To commemorate Yom Hazikaron, Israel's Memorial Day, which occurs the day before Israel's Independence Day (Yom Haatzmaut), the Jewish Federation of Greater Seattle created six eight-foot panels in memory of Israelis that had died, either in military service to Israel or as a result of terrorist attacks.
Because of Seattle's connection to the town of Kiryat Malachi and the rural region of Hof Ashkelon, just north of the Gaza Strip, one panel was in memory of those from those two areas who gave their lives.
Here are pictures and stories of two young men from the area:Or Shachar of Kibbutz Yad Mordechai and Gad Rahamim of Kiryat Malachi
List of names of those from the two areas that have died and are remembers at Yam HaZikaron:
And photos of many of them:
Here are more photos including 23 who died on Bus #37:
memorial to Ehud (Udi) Goldwasser:
Michael Levin, a USY grad, made aliyah after finishing high school, and joined the IDF the following year.
The final panel highlighted the "local" connection, that people in the Seattle area have with those in Israel that died in terrorist attacks.
In 2006, Pam Waechter was murdered in an attack on the Jewish Federation of Greater Seattle.
Many people in Seattle had a connection to the Holtzbergs, the young couple in India that died in a terrorist attack in November, 2008.
Dina Tanners, the current co-chair of TIPS, lived on Kibbutz Merom Golan in November 1972 and was pregnant with her first child. Micha Fichman was a member of that kibbutz and came to warn her and others working with her in the laundry area of an imminent terrorist attack. She got to a shelter safely, but he was mortally wounded by shrapnel a short time later. The place where Dina had been standing was hit, so Micha saved her life.
Kiryat Malachi & Hof Ashkelon in ISRAEL, in partnership with TIPS - Tucson, Seattle & Phoenix in the U.S. Working together, to make a difference.
TIPS is one of more than 45 partnerships developed by the Jewish Agency for Israel to help world Jewish communities connect to Israel as partners working together and not in the traditional donor-recipient relationship. The Jewish Federations of Tucson, Phoenix, and Seattle form the TIPS partnership, which works with Kiryat Malachi and the rural region of Hof Ashkelon. Several Jewish Federations in California also have a relationship with those two areas through the Western Region Network.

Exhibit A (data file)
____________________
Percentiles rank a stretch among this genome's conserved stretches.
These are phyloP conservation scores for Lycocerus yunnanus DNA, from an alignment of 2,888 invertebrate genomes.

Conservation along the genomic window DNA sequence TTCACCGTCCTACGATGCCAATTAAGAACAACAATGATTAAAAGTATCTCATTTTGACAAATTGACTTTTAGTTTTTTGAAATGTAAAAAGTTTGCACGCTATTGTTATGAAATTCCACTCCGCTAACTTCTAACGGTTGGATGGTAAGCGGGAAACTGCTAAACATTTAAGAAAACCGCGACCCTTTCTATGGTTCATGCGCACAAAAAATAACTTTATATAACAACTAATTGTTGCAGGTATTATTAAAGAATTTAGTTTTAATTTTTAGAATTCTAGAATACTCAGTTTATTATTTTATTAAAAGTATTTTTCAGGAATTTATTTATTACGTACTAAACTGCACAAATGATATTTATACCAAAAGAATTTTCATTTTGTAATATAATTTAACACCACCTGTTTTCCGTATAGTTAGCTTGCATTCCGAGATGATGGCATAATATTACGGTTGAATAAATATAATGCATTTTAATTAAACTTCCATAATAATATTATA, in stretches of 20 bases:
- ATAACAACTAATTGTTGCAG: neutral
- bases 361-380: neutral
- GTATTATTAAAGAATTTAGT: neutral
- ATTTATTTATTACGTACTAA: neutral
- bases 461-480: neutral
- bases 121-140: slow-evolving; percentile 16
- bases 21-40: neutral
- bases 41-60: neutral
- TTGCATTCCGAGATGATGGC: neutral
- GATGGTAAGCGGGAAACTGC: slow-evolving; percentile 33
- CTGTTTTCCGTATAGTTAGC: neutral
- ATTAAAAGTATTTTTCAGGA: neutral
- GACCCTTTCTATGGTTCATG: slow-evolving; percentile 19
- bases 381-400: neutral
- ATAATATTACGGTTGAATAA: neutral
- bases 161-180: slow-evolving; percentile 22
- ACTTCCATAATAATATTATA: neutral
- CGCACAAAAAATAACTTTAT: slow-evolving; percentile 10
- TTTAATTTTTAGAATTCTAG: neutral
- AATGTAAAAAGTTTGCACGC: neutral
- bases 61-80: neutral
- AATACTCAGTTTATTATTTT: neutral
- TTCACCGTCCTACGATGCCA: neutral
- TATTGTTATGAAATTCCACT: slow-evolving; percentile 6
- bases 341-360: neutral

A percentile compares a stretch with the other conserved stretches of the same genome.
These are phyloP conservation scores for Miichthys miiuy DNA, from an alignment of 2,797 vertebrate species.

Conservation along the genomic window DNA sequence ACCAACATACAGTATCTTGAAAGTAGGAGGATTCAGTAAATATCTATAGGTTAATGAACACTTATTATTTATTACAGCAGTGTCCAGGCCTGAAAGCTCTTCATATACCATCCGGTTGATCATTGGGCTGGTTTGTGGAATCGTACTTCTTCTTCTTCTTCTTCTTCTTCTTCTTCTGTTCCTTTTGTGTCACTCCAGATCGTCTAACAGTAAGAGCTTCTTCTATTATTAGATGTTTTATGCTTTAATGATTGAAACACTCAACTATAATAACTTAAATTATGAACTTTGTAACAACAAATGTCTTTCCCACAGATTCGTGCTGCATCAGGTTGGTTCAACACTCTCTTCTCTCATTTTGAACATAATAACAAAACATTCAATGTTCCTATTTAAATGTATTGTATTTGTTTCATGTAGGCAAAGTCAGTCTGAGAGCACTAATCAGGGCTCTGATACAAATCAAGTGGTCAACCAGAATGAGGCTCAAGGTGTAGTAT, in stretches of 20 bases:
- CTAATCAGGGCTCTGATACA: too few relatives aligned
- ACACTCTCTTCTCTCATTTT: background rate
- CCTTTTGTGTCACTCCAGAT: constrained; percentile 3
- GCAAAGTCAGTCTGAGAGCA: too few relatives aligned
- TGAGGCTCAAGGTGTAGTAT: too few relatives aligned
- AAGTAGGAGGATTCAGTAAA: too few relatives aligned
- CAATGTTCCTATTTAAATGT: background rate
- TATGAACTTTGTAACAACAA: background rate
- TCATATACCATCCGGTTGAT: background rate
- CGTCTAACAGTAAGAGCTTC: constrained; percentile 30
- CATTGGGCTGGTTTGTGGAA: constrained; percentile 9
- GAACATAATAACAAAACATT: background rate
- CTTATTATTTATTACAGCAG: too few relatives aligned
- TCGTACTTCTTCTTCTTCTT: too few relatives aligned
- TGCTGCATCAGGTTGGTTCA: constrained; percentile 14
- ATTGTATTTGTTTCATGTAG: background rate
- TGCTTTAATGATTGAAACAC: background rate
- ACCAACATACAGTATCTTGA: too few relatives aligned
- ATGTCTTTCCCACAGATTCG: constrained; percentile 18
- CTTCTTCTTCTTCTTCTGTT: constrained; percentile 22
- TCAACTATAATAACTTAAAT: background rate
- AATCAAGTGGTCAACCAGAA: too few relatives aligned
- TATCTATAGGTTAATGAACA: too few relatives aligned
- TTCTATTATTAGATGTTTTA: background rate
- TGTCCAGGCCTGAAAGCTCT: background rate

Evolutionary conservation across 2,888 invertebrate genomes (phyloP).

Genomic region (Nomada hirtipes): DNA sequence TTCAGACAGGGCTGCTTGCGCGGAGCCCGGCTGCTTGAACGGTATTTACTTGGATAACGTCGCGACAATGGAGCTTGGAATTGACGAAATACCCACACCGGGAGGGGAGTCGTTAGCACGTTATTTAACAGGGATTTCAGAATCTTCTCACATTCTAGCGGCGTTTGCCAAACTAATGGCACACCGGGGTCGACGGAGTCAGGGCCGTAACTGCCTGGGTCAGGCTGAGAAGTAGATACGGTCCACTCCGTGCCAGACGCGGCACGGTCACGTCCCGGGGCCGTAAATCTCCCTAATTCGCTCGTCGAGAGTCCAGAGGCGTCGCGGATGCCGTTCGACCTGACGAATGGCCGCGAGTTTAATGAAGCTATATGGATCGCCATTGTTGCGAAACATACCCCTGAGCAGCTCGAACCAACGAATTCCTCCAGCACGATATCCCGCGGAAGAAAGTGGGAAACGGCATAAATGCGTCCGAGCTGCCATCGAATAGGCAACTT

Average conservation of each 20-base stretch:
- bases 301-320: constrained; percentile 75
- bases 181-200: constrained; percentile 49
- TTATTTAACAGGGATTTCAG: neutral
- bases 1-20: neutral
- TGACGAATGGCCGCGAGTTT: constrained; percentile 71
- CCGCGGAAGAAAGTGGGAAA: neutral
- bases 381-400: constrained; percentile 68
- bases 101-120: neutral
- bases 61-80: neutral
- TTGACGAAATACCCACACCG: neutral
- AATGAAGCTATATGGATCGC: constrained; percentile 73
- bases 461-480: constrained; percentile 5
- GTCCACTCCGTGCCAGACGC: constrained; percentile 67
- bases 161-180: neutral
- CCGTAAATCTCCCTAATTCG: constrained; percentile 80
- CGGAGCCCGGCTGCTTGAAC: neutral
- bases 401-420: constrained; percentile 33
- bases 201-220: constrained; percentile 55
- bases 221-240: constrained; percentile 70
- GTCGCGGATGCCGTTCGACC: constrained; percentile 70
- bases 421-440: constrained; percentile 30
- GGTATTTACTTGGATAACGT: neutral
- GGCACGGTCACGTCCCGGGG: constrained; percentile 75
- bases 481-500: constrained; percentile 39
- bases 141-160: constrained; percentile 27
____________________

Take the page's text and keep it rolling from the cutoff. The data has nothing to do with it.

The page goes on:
Kiryat Malachi is an immigrant town of about 23,000 people, located an hour’s drive from both Tel Aviv and Jerusalem. Today more than 25% of the town is from Ethiopia. Hof Ashkelon is a rural district of stretching from just north of the Gaza Strip to south of Ashdod with 13,500 residents in 19 moshavim and kibbutzim and a “temporary” town of Gaza émigrés. The communities closest to Gaza have often been targets of mortars, missiles, and even land attacks.
The Israeli and American members of the joint steering committee decided in 2006 to place the emphasis of their core budget funds on teenagers in order to change the image of the region and to instill in them a pride for their home communities.
The teens themselves created the programs that are now being implemented, which include a first ever regional sports league, a performing arts program in cooperation with the national “happening” - Festival B'Shekel, youth leadership regional clubs, leadership taught through sports, and teen work groups renovating public areas.
The remaining 1/3 of the budget is for exchanges and interaction of people in the 3 US and 2 Israeli communities. Programs include a joint teen trip for the summer of 2009, teen counselor exchanges, an apartment in Kiryat Malachi for Americans volunteering in the town, school e-mail exchanges and visits, and an art contest and a calendar featuring the winning entries.P2K is not just a list of wonderful projects. We work together to help promote the values of volunteerism, accountability, empowerment, cooperation, and mutuality, as well as the creation of lifelong friendships. Members of our communities are invited to participate.
For more information, contact Adam Tennen in Phoenix (480 634 4900 x 1102), Moshe Babel-Pour in Tucson (520-299-3000 x191), and Dina Tanners in Seattle (firstname.lastname@example.org).